Rwanda issues arrest warrant for dissent exiles
Rwanda has issued international arrest warrants for four former top officials who live in exile since falling out with the government.
A military court sentenced them to long jail terms last week for threatening state security and promoting ethnic divisions.
The men are currently living in either the United States or South Africa.
Among them is Lt Gen Faustin Kayumba Nyamwasa, who survived an assassination attempt in Johannesburg last year.
Rwanda denies any links to the June 2010 shooting of Lt Gen Nyamwasa but the incident sparked a diplomatic row between the two countries.
Rwanda has previously accused him of links to grenade attacks in Kigali earlier last year and has tried to secure his extradition from South Africa.
Rwandan police issued the warrants to Interpol to forward to its member countries.
Passport information, photographs, finger prints and telephone numbers were also given to the international police agency, Rwandan officials said.
Interpol says it cannot oblige member countries to arrest suspects even if a "Red Notice" is issued.
"Many of Interpol's member countries however, consider a Red Notice a valid request for provisional arrest, especially if they are linked to the requesting country via a bilateral extradition treaty," it said in a statement.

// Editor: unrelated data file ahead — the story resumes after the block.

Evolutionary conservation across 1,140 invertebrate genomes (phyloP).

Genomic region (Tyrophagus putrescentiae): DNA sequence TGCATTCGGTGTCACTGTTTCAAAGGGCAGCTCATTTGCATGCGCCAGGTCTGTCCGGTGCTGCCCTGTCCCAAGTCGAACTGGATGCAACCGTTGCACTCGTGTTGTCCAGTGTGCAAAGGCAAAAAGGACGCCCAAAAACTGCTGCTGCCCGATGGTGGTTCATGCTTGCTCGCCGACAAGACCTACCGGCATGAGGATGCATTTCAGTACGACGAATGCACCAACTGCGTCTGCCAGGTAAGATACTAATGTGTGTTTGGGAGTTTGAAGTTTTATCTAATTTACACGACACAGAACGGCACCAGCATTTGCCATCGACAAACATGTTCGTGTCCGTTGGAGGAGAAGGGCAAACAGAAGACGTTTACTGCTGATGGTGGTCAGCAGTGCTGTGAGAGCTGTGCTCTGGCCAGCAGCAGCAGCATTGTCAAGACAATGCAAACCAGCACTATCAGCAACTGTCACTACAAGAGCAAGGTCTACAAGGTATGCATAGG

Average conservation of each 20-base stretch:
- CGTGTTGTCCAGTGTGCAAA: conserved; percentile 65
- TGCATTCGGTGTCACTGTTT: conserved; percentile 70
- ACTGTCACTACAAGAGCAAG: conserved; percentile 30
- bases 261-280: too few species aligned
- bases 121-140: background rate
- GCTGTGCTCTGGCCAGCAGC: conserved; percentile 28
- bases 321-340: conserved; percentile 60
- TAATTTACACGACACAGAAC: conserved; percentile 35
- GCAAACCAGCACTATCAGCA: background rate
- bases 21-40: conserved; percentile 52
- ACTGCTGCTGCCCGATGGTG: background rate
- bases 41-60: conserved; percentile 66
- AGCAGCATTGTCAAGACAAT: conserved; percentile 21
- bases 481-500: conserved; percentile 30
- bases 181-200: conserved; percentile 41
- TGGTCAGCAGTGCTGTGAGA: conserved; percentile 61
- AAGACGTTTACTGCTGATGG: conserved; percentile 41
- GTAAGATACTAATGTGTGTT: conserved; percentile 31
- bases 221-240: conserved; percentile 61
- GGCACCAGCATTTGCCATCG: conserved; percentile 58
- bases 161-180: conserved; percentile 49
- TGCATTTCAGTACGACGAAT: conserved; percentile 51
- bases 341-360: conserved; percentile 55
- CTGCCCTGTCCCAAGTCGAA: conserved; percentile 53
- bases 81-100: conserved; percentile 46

But correspondents say it is unlikely that the US or South Africa will readily agree to the Rwandan request.
The Rwandan justice minister told the BBC that Rwanda does not have an extradition treaty with either country.
Like the other men, Lt Gen Nyamwasa was once a close ally of Rwandan President Paul Kagame - and has denied the allegations.
He and Maj Theogene Rudasingwa, who used to be the top official in the president's office, were given 24-year prison terms.
Gerald Gahima, Rwanda's former prosecutor general, and Patrick Karegeya, the former director of external intelligence in Rwanda's military, both got 20 years.
President Kagame told reporters on Tuesday the ball was now in the court of the international community.
"If countries will respond in whatever way, it's up to those countries but we will continue pursuing justice as far as the cases are concerned," he said.
Mr Kagame led the Rwandan Patriotic Front (RPF) rebel movement which put a stop to the 1994 genocide - and has been president since 2000.
The president, who was overwhelmingly re-elected for a second term with 93% of the vote last August, is viewed by many in the West as one of Africa's more dynamic leaders.
However, critics have raised concerns about his more authoritarian tendencies and the government was accused of harassing the opposition ahead of the elections.